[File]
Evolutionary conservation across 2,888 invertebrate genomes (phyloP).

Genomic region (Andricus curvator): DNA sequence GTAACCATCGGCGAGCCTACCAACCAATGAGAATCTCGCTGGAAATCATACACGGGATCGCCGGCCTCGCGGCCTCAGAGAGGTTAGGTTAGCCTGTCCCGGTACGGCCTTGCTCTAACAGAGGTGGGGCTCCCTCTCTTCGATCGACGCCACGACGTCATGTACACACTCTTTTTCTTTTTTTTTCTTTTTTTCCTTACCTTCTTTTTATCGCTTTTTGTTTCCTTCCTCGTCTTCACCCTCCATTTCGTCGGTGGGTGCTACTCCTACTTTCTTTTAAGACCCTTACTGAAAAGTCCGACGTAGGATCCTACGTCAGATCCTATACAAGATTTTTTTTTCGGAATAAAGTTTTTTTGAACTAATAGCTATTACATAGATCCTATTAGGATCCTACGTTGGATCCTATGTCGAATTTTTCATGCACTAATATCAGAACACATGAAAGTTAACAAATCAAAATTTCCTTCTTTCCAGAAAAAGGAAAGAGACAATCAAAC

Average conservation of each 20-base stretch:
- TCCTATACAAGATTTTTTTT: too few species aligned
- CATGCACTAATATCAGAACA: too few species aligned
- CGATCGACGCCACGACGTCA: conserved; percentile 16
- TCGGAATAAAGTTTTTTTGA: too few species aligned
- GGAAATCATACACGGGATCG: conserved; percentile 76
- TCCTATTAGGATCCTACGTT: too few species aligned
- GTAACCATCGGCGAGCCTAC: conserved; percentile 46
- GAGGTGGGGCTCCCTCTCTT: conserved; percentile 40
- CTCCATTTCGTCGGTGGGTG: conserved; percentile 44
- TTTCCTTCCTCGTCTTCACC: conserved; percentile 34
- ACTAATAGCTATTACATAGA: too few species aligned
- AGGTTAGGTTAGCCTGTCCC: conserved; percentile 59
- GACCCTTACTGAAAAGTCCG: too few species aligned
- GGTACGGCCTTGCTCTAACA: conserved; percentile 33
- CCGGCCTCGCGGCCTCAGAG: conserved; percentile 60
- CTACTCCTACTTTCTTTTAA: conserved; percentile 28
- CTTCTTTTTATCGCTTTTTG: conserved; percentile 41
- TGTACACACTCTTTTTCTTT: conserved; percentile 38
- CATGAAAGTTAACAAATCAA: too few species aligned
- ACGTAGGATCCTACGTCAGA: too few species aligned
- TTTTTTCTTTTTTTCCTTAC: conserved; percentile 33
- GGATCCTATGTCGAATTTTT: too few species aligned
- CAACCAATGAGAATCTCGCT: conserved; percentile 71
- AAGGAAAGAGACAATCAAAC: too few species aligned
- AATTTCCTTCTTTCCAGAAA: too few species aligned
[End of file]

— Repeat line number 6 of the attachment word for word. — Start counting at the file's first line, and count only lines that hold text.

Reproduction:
- CGATCGACGCCACGACGTCA: conserved; percentile 16